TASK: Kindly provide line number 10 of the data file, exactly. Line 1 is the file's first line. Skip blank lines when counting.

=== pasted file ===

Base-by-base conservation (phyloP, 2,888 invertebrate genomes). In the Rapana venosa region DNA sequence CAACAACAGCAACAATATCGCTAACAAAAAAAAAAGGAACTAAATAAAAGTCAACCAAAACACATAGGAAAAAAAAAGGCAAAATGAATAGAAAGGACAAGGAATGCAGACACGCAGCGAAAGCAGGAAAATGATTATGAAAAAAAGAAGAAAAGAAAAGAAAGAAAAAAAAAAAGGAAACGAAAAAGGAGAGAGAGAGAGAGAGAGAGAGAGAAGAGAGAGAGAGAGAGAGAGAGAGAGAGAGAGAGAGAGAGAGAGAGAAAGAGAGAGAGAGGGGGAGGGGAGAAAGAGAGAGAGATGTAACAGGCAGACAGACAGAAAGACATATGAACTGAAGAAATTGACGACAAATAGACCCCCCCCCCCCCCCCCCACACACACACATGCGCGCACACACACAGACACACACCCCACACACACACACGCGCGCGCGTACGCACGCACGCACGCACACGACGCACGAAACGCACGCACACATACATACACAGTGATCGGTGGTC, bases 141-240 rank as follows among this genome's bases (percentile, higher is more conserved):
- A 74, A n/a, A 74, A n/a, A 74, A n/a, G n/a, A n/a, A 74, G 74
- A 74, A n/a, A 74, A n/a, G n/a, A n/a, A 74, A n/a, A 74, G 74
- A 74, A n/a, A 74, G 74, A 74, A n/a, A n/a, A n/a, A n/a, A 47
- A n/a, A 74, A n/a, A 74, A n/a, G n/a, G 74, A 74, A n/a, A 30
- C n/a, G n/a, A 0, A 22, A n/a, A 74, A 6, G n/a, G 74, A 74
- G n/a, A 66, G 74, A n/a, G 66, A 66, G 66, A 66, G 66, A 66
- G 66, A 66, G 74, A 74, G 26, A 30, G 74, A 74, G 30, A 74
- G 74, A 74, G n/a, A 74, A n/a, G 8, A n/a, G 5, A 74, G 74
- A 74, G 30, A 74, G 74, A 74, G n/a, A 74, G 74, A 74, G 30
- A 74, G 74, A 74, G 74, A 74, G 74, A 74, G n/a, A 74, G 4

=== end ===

- A 74, G 30, A 74, G 74, A 74, G n/a, A 74, G 74, A 74, G 30